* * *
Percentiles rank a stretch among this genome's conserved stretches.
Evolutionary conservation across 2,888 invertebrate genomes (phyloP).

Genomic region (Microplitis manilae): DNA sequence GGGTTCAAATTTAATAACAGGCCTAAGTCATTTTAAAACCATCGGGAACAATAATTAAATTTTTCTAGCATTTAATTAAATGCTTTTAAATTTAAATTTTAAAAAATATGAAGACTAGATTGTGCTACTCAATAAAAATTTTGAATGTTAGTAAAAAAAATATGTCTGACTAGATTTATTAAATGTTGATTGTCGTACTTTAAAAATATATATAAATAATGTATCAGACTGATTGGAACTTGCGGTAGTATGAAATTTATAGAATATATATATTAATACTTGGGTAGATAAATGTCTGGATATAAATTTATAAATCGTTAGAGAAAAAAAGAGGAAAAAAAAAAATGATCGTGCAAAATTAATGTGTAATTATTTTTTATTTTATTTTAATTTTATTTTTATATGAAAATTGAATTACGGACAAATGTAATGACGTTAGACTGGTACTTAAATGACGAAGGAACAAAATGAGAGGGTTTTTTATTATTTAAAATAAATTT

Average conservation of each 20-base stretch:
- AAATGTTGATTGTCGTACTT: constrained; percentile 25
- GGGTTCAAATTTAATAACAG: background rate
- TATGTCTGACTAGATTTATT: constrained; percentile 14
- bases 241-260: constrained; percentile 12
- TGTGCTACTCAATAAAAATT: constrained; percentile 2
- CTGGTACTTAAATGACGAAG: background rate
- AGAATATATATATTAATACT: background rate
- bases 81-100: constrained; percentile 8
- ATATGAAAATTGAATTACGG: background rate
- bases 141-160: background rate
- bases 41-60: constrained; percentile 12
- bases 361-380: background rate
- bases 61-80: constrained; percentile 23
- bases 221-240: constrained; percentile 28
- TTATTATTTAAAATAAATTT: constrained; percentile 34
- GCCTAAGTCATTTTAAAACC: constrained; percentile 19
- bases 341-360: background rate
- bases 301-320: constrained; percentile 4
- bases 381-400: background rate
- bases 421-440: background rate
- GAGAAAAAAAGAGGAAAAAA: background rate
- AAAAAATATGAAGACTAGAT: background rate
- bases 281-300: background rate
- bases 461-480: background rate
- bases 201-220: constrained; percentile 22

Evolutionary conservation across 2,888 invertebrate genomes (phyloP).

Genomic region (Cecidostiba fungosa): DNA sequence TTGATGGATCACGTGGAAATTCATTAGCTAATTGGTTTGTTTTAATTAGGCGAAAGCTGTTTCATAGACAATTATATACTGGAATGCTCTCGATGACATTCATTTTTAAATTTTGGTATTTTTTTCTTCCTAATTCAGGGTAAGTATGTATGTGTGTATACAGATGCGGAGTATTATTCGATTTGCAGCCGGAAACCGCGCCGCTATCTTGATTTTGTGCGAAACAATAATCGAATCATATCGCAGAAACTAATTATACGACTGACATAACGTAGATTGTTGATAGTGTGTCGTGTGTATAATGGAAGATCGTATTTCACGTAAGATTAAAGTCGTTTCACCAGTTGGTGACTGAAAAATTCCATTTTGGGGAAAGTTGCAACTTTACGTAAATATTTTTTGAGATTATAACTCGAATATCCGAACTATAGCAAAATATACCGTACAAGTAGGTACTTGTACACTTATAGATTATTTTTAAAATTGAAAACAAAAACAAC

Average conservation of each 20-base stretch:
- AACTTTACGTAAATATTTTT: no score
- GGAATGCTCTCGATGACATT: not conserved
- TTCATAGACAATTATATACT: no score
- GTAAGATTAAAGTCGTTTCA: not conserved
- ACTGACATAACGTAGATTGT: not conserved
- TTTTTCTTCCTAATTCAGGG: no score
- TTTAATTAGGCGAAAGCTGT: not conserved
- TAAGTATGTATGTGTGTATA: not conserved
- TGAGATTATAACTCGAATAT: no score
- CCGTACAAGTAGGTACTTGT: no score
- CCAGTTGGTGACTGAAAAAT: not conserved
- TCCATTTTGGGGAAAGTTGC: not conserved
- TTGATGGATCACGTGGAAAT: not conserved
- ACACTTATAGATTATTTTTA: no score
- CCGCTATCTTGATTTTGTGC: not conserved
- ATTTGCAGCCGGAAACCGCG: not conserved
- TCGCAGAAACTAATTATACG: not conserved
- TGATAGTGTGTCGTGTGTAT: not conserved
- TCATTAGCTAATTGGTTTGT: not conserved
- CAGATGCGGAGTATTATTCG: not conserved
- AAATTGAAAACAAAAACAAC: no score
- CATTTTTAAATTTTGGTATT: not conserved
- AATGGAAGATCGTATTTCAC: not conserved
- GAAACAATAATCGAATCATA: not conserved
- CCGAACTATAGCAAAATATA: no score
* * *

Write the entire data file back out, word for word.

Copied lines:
Percentiles rank a stretch among this genome's conserved stretches.
Evolutionary conservation across 2,888 invertebrate genomes (phyloP).

Genomic region (Microplitis manilae): DNA sequence GGGTTCAAATTTAATAACAGGCCTAAGTCATTTTAAAACCATCGGGAACAATAATTAAATTTTTCTAGCATTTAATTAAATGCTTTTAAATTTAAATTTTAAAAAATATGAAGACTAGATTGTGCTACTCAATAAAAATTTTGAATGTTAGTAAAAAAAATATGTCTGACTAGATTTATTAAATGTTGATTGTCGTACTTTAAAAATATATATAAATAATGTATCAGACTGATTGGAACTTGCGGTAGTATGAAATTTATAGAATATATATATTAATACTTGGGTAGATAAATGTCTGGATATAAATTTATAAATCGTTAGAGAAAAAAAGAGGAAAAAAAAAAATGATCGTGCAAAATTAATGTGTAATTATTTTTTATTTTATTTTAATTTTATTTTTATATGAAAATTGAATTACGGACAAATGTAATGACGTTAGACTGGTACTTAAATGACGAAGGAACAAAATGAGAGGGTTTTTTATTATTTAAAATAAATTT

Average conservation of each 20-base stretch:
- AAATGTTGATTGTCGTACTT: constrained; percentile 25
- GGGTTCAAATTTAATAACAG: background rate
- TATGTCTGACTAGATTTATT: constrained; percentile 14
- bases 241-260: constrained; percentile 12
- TGTGCTACTCAATAAAAATT: constrained; percentile 2
- CTGGTACTTAAATGACGAAG: background rate
- AGAATATATATATTAATACT: background rate
- bases 81-100: constrained; percentile 8
- ATATGAAAATTGAATTACGG: background rate
- bases 141-160: background rate
- bases 41-60: constrained; percentile 12
- bases 361-380: background rate
- bases 61-80: constrained; percentile 23
- bases 221-240: constrained; percentile 28
- TTATTATTTAAAATAAATTT: constrained; percentile 34
- GCCTAAGTCATTTTAAAACC: constrained; percentile 19
- bases 341-360: background rate
- bases 301-320: constrained; percentile 4
- bases 381-400: background rate
- bases 421-440: background rate
- GAGAAAAAAAGAGGAAAAAA: background rate
- AAAAAATATGAAGACTAGAT: background rate
- bases 281-300: background rate
- bases 461-480: background rate
- bases 201-220: constrained; percentile 22

Evolutionary conservation across 2,888 invertebrate genomes (phyloP).

Genomic region (Cecidostiba fungosa): DNA sequence TTGATGGATCACGTGGAAATTCATTAGCTAATTGGTTTGTTTTAATTAGGCGAAAGCTGTTTCATAGACAATTATATACTGGAATGCTCTCGATGACATTCATTTTTAAATTTTGGTATTTTTTTCTTCCTAATTCAGGGTAAGTATGTATGTGTGTATACAGATGCGGAGTATTATTCGATTTGCAGCCGGAAACCGCGCCGCTATCTTGATTTTGTGCGAAACAATAATCGAATCATATCGCAGAAACTAATTATACGACTGACATAACGTAGATTGTTGATAGTGTGTCGTGTGTATAATGGAAGATCGTATTTCACGTAAGATTAAAGTCGTTTCACCAGTTGGTGACTGAAAAATTCCATTTTGGGGAAAGTTGCAACTTTACGTAAATATTTTTTGAGATTATAACTCGAATATCCGAACTATAGCAAAATATACCGTACAAGTAGGTACTTGTACACTTATAGATTATTTTTAAAATTGAAAACAAAAACAAC

Average conservation of each 20-base stretch:
- AACTTTACGTAAATATTTTT: no score
- GGAATGCTCTCGATGACATT: not conserved
- TTCATAGACAATTATATACT: no score
- GTAAGATTAAAGTCGTTTCA: not conserved
- ACTGACATAACGTAGATTGT: not conserved
- TTTTTCTTCCTAATTCAGGG: no score
- TTTAATTAGGCGAAAGCTGT: not conserved
- TAAGTATGTATGTGTGTATA: not conserved
- TGAGATTATAACTCGAATAT: no score
- CCGTACAAGTAGGTACTTGT: no score
- CCAGTTGGTGACTGAAAAAT: not conserved
- TCCATTTTGGGGAAAGTTGC: not conserved
- TTGATGGATCACGTGGAAAT: not conserved
- ACACTTATAGATTATTTTTA: no score
- CCGCTATCTTGATTTTGTGC: not conserved
- ATTTGCAGCCGGAAACCGCG: not conserved
- TCGCAGAAACTAATTATACG: not conserved
- TGATAGTGTGTCGTGTGTAT: not conserved
- TCATTAGCTAATTGGTTTGT: not conserved
- CAGATGCGGAGTATTATTCG: not conserved
- AAATTGAAAACAAAAACAAC: no score
- CATTTTTAAATTTTGGTATT: not conserved
- AATGGAAGATCGTATTTCAC: not conserved
- GAAACAATAATCGAATCATA: not conserved
- CCGAACTATAGCAAAATATA: no score